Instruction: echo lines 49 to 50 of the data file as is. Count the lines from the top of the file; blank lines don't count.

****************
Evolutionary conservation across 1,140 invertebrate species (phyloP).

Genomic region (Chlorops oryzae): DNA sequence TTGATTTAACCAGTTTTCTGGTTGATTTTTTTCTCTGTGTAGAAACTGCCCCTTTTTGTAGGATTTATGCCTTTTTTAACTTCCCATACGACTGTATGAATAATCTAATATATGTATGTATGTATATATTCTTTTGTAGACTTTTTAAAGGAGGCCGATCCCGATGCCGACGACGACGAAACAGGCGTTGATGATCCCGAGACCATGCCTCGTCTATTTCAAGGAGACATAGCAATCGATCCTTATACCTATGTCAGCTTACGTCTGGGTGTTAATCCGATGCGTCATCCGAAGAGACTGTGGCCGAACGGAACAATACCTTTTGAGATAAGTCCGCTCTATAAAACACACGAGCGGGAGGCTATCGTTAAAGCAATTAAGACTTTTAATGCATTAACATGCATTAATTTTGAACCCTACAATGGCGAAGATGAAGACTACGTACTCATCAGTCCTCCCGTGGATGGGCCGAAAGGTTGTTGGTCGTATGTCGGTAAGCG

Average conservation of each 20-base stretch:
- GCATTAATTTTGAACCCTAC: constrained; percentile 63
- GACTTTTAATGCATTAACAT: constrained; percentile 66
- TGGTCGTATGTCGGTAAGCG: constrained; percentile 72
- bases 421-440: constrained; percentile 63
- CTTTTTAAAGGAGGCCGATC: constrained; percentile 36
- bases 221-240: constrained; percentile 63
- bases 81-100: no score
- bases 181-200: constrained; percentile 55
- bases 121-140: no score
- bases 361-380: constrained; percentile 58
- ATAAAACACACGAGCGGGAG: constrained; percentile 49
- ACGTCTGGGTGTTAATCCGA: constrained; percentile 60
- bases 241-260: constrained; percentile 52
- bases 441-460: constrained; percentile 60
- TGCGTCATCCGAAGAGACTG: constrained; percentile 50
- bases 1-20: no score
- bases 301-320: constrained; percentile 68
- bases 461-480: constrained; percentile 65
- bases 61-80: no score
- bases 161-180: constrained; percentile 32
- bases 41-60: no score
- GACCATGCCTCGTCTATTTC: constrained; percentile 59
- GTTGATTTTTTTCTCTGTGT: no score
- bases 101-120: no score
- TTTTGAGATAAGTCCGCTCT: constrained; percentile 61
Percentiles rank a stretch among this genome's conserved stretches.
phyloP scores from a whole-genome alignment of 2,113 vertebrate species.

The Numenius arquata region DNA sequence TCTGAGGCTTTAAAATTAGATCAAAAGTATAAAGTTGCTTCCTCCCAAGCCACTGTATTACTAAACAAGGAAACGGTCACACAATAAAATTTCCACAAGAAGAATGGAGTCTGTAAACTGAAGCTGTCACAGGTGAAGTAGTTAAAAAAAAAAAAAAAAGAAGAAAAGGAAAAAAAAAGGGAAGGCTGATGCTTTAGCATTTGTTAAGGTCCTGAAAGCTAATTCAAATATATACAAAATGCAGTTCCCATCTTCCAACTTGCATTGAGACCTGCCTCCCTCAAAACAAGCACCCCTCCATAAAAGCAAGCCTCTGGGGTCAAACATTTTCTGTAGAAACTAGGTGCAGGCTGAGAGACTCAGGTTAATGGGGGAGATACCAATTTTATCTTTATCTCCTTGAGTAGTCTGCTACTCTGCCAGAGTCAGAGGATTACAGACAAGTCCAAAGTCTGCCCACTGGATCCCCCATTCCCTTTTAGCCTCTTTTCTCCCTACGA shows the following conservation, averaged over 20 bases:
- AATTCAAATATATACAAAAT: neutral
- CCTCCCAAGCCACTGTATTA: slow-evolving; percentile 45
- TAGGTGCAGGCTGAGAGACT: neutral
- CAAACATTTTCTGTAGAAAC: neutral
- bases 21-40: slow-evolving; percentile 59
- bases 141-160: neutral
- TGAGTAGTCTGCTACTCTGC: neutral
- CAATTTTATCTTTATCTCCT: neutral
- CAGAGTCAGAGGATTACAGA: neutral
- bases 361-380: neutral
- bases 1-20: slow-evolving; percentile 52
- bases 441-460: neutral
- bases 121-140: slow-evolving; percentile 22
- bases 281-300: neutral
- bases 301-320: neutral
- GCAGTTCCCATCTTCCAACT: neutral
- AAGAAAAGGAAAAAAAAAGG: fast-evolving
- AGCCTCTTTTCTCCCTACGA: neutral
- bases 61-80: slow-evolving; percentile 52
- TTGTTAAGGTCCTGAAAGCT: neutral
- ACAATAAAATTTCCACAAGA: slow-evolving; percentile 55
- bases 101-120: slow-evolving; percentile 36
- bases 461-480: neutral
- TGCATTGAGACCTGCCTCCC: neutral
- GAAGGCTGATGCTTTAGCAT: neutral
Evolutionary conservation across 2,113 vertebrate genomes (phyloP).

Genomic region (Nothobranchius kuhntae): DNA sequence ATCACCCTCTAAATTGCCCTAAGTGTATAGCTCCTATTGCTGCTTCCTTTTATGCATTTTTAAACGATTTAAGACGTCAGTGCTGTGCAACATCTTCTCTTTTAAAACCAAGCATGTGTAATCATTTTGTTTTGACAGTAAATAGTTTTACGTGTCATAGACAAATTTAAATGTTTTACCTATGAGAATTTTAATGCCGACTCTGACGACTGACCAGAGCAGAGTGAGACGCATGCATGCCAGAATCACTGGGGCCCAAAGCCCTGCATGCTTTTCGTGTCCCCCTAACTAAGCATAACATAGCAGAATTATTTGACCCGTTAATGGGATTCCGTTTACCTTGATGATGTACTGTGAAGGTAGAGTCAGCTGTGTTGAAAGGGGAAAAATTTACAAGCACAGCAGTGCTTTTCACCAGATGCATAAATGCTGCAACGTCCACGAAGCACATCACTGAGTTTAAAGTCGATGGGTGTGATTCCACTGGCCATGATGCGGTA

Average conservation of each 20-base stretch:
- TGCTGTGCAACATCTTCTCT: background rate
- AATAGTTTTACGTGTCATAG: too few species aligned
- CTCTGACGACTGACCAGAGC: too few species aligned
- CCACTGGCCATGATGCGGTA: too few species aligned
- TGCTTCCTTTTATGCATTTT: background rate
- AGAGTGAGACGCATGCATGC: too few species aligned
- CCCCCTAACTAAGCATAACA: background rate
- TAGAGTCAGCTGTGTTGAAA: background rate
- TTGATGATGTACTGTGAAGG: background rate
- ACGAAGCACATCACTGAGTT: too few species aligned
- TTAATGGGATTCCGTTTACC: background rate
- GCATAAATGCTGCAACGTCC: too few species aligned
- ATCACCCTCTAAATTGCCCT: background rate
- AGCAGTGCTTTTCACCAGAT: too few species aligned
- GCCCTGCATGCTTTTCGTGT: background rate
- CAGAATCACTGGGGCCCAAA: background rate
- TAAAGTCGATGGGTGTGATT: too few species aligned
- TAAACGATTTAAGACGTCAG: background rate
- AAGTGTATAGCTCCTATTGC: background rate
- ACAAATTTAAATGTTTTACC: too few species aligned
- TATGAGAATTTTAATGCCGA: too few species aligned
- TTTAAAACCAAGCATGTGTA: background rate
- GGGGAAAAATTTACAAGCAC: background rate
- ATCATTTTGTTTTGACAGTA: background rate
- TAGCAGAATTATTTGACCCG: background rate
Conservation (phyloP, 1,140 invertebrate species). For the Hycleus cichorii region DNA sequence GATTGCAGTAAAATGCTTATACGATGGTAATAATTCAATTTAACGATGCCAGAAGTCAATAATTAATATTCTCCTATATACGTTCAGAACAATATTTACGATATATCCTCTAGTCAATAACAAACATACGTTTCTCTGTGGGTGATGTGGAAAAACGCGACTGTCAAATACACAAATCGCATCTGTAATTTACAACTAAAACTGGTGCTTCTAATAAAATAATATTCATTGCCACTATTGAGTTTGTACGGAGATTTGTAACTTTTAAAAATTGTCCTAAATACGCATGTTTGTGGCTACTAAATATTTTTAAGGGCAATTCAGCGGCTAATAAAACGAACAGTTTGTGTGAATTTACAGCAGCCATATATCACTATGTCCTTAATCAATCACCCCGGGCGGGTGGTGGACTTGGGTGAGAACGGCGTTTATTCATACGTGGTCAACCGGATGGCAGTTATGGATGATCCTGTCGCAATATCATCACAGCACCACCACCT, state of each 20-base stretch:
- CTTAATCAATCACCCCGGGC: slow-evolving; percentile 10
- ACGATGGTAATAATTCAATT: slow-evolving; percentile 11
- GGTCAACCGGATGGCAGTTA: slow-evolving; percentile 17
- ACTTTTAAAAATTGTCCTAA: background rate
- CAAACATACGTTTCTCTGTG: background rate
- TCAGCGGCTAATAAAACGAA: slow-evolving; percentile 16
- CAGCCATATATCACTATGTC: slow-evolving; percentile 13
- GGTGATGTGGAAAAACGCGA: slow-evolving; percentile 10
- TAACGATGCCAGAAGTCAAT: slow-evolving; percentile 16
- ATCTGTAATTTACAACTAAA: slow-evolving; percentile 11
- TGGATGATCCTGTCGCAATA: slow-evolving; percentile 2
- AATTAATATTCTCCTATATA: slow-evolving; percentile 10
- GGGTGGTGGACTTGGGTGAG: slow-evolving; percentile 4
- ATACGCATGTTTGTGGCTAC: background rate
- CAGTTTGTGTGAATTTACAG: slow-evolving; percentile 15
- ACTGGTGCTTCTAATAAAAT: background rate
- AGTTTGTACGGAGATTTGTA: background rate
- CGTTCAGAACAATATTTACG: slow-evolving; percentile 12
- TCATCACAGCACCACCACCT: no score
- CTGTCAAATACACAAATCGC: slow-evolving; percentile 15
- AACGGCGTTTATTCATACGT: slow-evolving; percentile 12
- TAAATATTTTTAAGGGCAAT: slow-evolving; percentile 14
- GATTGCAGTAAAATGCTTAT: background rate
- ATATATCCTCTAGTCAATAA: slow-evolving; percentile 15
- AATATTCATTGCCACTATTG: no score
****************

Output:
- AGCCTCTTTTCTCCCTACGA: neutral
- bases 61-80: slow-evolving; percentile 52